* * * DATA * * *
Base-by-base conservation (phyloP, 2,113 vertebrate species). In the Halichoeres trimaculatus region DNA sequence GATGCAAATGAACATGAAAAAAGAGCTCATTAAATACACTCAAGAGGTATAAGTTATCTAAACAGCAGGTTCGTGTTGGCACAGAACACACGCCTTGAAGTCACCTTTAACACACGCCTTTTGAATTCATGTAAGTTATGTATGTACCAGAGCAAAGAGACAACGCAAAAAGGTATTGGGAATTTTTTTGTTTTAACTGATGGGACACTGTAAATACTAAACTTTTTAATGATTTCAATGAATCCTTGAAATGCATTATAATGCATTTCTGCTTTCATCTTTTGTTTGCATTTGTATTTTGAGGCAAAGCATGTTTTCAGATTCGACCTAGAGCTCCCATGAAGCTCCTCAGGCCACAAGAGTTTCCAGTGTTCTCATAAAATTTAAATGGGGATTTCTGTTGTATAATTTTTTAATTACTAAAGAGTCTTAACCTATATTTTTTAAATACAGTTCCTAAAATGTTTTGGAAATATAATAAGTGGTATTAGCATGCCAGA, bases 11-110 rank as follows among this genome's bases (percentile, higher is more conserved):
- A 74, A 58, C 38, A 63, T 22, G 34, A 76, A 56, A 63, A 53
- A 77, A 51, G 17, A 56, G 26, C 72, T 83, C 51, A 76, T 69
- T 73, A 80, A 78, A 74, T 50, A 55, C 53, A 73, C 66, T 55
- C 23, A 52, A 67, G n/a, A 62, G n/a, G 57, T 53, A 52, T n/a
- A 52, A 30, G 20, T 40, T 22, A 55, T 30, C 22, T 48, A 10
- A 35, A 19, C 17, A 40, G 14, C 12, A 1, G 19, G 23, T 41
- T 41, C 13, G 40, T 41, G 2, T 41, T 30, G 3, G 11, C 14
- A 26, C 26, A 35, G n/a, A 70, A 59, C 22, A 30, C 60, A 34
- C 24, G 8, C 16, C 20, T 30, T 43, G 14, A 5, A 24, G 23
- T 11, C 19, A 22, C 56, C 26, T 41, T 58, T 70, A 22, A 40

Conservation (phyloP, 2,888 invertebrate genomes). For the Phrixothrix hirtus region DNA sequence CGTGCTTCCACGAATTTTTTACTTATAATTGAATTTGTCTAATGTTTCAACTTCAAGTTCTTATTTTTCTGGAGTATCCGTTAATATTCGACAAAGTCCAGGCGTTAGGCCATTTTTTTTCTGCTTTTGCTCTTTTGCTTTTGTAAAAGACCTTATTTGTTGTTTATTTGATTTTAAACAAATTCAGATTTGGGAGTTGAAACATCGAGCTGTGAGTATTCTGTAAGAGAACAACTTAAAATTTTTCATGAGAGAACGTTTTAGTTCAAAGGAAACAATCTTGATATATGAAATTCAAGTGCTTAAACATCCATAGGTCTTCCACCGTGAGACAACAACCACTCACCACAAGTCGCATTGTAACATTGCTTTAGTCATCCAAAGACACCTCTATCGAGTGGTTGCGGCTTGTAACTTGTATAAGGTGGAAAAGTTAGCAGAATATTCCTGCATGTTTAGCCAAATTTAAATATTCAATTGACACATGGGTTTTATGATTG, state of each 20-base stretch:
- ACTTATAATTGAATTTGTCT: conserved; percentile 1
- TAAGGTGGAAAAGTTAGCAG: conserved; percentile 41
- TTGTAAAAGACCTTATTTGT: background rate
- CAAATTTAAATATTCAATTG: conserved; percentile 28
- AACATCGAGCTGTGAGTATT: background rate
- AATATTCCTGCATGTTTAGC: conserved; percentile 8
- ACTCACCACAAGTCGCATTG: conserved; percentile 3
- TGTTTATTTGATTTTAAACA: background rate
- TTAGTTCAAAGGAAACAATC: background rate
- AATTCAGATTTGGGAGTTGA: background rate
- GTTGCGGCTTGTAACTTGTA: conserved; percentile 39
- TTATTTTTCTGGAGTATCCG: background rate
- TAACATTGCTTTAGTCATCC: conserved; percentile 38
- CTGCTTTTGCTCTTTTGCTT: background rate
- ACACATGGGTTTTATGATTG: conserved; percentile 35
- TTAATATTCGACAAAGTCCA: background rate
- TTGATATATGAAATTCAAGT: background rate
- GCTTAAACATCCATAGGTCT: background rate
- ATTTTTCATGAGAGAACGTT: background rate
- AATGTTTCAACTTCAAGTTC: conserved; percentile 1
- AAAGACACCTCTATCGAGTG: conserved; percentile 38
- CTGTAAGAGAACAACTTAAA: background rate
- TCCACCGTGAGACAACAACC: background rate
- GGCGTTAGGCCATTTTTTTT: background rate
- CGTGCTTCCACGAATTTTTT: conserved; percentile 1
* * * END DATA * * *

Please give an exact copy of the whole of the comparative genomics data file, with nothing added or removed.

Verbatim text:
Base-by-base conservation (phyloP, 2,113 vertebrate species). In the Halichoeres trimaculatus region DNA sequence GATGCAAATGAACATGAAAAAAGAGCTCATTAAATACACTCAAGAGGTATAAGTTATCTAAACAGCAGGTTCGTGTTGGCACAGAACACACGCCTTGAAGTCACCTTTAACACACGCCTTTTGAATTCATGTAAGTTATGTATGTACCAGAGCAAAGAGACAACGCAAAAAGGTATTGGGAATTTTTTTGTTTTAACTGATGGGACACTGTAAATACTAAACTTTTTAATGATTTCAATGAATCCTTGAAATGCATTATAATGCATTTCTGCTTTCATCTTTTGTTTGCATTTGTATTTTGAGGCAAAGCATGTTTTCAGATTCGACCTAGAGCTCCCATGAAGCTCCTCAGGCCACAAGAGTTTCCAGTGTTCTCATAAAATTTAAATGGGGATTTCTGTTGTATAATTTTTTAATTACTAAAGAGTCTTAACCTATATTTTTTAAATACAGTTCCTAAAATGTTTTGGAAATATAATAAGTGGTATTAGCATGCCAGA, bases 11-110 rank as follows among this genome's bases (percentile, higher is more conserved):
- A 74, A 58, C 38, A 63, T 22, G 34, A 76, A 56, A 63, A 53
- A 77, A 51, G 17, A 56, G 26, C 72, T 83, C 51, A 76, T 69
- T 73, A 80, A 78, A 74, T 50, A 55, C 53, A 73, C 66, T 55
- C 23, A 52, A 67, G n/a, A 62, G n/a, G 57, T 53, A 52, T n/a
- A 52, A 30, G 20, T 40, T 22, A 55, T 30, C 22, T 48, A 10
- A 35, A 19, C 17, A 40, G 14, C 12, A 1, G 19, G 23, T 41
- T 41, C 13, G 40, T 41, G 2, T 41, T 30, G 3, G 11, C 14
- A 26, C 26, A 35, G n/a, A 70, A 59, C 22, A 30, C 60, A 34
- C 24, G 8, C 16, C 20, T 30, T 43, G 14, A 5, A 24, G 23
- T 11, C 19, A 22, C 56, C 26, T 41, T 58, T 70, A 22, A 40

Conservation (phyloP, 2,888 invertebrate genomes). For the Phrixothrix hirtus region DNA sequence CGTGCTTCCACGAATTTTTTACTTATAATTGAATTTGTCTAATGTTTCAACTTCAAGTTCTTATTTTTCTGGAGTATCCGTTAATATTCGACAAAGTCCAGGCGTTAGGCCATTTTTTTTCTGCTTTTGCTCTTTTGCTTTTGTAAAAGACCTTATTTGTTGTTTATTTGATTTTAAACAAATTCAGATTTGGGAGTTGAAACATCGAGCTGTGAGTATTCTGTAAGAGAACAACTTAAAATTTTTCATGAGAGAACGTTTTAGTTCAAAGGAAACAATCTTGATATATGAAATTCAAGTGCTTAAACATCCATAGGTCTTCCACCGTGAGACAACAACCACTCACCACAAGTCGCATTGTAACATTGCTTTAGTCATCCAAAGACACCTCTATCGAGTGGTTGCGGCTTGTAACTTGTATAAGGTGGAAAAGTTAGCAGAATATTCCTGCATGTTTAGCCAAATTTAAATATTCAATTGACACATGGGTTTTATGATTG, state of each 20-base stretch:
- ACTTATAATTGAATTTGTCT: conserved; percentile 1
- TAAGGTGGAAAAGTTAGCAG: conserved; percentile 41
- TTGTAAAAGACCTTATTTGT: background rate
- CAAATTTAAATATTCAATTG: conserved; percentile 28
- AACATCGAGCTGTGAGTATT: background rate
- AATATTCCTGCATGTTTAGC: conserved; percentile 8
- ACTCACCACAAGTCGCATTG: conserved; percentile 3
- TGTTTATTTGATTTTAAACA: background rate
- TTAGTTCAAAGGAAACAATC: background rate
- AATTCAGATTTGGGAGTTGA: background rate
- GTTGCGGCTTGTAACTTGTA: conserved; percentile 39
- TTATTTTTCTGGAGTATCCG: background rate
- TAACATTGCTTTAGTCATCC: conserved; percentile 38
- CTGCTTTTGCTCTTTTGCTT: background rate
- ACACATGGGTTTTATGATTG: conserved; percentile 35
- TTAATATTCGACAAAGTCCA: background rate
- TTGATATATGAAATTCAAGT: background rate
- GCTTAAACATCCATAGGTCT: background rate
- ATTTTTCATGAGAGAACGTT: background rate
- AATGTTTCAACTTCAAGTTC: conserved; percentile 1
- AAAGACACCTCTATCGAGTG: conserved; percentile 38
- CTGTAAGAGAACAACTTAAA: background rate
- TCCACCGTGAGACAACAACC: background rate
- GGCGTTAGGCCATTTTTTTT: background rate
- CGTGCTTCCACGAATTTTTT: conserved; percentile 1